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Re: [vox-outreach] [education@wef.ucdavis.edu: Re: [Fwd: boothapplication]]
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Re: [vox-outreach] [education@wef.ucdavis.edu: Re: [Fwd: boothapplication]]



On Thu, Apr 19, 2007 at 02:51:53PM -0700, Harold Lee wrote:
> The message from the WEF Education email seems to have missed the 
> freedom, social justice and community building aspects of Open Source 
> software. As computers become more and more integral to daily life, we 
> need to ensure there are computing options available that are not 
> controlled by corporate or government interests. Open Source software 
> empowers people to express themselves, explore, share and discover in 
> ways that no other software does.
> 
> Consider that many software license agreements have clauses that say:
> * If you do not like our software, you may not publically critisize it.
> * If you measure how well the software works, you may not share that 
> information.
> * You may not look at how the software works.
> * Your right to use the software may be revoked for no reason, at any 
> time, without a refund.
> 
> It is not safe to write these terms off saying "Yeah, but they'd never 
> enforce them." When Microsoft was unhappy with the number of illegal 
> copies of Windows being used in South Korea, they threatened the South 
> Korean government that they'd take Microsoft software away from all of 
> South Korea - legal users as well as illegal users.
> 
> With Open Source / Free software, nobody can take away your right to use 
> it, or tell you how you may or may not use it, or what you can say about it.
> 
> From the WEF page [ wef.ucdavis.edu ]:
> 
> "The mission of the Whole Earth Festival is to envision and create a 
> community driven festival of education, music, and art." ... "We will 
> rely on each other more and rely on corporations and oil less"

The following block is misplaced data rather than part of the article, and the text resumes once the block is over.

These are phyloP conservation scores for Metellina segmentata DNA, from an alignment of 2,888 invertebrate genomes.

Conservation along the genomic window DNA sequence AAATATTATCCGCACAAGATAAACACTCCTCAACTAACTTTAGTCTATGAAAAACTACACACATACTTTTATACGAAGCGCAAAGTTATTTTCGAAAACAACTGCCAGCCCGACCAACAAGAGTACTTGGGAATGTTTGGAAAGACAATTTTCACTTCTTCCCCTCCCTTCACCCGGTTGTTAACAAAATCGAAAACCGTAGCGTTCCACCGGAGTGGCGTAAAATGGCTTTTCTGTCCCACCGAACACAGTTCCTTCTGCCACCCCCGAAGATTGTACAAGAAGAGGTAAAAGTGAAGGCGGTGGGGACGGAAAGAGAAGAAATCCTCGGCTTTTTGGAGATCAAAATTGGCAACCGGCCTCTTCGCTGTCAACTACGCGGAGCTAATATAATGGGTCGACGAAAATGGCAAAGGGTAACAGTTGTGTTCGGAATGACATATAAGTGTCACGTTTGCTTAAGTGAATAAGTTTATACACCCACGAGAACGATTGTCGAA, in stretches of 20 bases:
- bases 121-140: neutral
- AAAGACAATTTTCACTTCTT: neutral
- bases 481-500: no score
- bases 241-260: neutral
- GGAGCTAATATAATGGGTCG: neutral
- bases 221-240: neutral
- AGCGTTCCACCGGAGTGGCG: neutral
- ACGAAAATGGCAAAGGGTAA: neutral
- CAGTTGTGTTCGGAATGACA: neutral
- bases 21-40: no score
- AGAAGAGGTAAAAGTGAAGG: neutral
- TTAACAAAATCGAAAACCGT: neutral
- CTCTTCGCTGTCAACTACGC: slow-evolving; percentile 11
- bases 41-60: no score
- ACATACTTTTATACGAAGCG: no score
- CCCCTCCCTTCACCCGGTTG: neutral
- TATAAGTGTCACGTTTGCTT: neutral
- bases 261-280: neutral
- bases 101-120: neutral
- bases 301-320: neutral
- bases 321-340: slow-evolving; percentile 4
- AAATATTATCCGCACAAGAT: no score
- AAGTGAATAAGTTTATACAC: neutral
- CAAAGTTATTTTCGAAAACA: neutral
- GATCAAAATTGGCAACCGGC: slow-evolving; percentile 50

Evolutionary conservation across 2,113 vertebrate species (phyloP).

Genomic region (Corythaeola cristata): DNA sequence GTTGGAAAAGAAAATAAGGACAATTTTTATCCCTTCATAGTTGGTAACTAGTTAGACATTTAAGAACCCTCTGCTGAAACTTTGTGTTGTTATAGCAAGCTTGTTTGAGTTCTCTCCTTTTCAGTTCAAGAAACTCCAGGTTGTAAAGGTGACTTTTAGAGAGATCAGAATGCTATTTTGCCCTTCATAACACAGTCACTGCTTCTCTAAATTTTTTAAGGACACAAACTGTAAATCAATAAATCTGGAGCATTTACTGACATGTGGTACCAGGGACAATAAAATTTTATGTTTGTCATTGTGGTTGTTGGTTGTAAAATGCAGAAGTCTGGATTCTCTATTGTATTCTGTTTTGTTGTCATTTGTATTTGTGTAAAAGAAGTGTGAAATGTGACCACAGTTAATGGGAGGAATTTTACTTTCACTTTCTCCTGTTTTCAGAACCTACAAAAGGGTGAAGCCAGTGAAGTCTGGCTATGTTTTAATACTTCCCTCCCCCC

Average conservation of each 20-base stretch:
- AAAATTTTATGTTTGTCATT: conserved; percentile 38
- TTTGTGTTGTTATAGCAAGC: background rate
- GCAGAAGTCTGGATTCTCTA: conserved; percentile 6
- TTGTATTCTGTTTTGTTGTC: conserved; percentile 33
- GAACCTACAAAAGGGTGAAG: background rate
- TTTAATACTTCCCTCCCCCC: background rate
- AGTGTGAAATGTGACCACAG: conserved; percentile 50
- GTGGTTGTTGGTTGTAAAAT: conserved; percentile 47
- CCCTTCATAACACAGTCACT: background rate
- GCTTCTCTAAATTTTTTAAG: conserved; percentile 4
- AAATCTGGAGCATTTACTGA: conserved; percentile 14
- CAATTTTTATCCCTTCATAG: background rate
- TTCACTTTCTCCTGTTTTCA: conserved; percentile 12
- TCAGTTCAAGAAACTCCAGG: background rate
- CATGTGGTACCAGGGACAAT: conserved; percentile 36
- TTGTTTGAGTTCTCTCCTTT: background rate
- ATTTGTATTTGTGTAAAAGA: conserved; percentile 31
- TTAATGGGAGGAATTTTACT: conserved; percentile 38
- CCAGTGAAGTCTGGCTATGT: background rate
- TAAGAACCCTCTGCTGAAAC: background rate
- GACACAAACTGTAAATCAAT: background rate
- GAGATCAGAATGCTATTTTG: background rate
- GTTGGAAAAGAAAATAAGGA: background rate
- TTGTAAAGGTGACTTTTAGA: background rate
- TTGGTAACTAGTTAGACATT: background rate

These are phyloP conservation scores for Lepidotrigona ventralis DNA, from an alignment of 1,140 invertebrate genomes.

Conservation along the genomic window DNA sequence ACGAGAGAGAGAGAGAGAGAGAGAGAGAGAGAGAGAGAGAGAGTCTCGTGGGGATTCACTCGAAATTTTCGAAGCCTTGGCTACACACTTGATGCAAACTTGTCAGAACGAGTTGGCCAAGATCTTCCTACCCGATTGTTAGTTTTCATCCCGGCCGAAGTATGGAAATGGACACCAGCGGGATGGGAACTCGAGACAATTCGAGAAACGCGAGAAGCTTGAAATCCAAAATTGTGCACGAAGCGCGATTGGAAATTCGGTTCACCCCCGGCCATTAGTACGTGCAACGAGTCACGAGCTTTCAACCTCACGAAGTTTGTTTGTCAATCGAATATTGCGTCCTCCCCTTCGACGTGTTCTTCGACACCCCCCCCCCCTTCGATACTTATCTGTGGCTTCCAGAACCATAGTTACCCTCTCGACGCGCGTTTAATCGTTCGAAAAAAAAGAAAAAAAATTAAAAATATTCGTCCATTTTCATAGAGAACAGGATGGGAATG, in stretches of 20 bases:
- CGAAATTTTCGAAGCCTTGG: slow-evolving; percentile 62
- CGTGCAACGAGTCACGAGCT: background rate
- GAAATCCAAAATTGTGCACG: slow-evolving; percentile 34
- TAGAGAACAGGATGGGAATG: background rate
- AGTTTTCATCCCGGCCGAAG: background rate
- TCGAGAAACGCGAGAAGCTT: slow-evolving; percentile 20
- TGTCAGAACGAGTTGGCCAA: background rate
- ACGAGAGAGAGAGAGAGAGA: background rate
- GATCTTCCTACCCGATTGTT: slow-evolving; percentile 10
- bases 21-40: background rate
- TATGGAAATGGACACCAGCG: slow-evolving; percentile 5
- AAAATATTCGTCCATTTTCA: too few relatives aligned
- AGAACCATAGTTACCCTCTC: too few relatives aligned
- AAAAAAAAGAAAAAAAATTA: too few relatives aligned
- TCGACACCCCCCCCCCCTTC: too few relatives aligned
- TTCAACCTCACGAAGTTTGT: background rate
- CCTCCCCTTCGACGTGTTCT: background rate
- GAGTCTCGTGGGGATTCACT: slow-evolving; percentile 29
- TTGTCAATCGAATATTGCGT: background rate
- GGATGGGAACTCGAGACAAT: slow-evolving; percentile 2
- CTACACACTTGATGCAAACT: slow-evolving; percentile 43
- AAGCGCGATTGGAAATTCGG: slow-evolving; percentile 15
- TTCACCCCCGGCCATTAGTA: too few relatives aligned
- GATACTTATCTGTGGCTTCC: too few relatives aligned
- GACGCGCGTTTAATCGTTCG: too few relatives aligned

> 
> I think software is a critical area for people to consider if they want 
> to fulfill this mission.
> 
> Consider also that using Open Source software like Linux also helps the 
> environment. Because this software is more efficient, computers need to 
> be replaced less often, saving the environment from the heavy metals and 
> other toxic chemicals that are in computer hardware. Linux has far 
> better support for old hardware than commercial operating systems.
> 
> Look at the requirement for Windows and Linux:
> http://www.microsoft.com/windows/products/windowsvista/editions/systemrequirements.mspx
> http://en.wikipedia.org/wiki/Ubuntu_(Linux_distribution)#System_requirements
> 
> Windows requires 512 MB of RAM, and recommends 1024 MB to use all 
> features. By contrast, Ubuntu Linux only asks for 256 MB of RAM for the 
> same functionality. That means less consumerism and less harsh chemicals 
> in the environment.
> 
Thank you very much for helping explain this to the whole earth people.
The two people I have talked to today have been very helpful and agreed
that we should have a booth. I did explain on the phone that Linux is
appropriate technology because it does not require planned obsolescence
and on our application form I checked the "appropriate technology" and
"social justice" categories. Thank you very much for helping explain
this to the whole earth education people.
Nick
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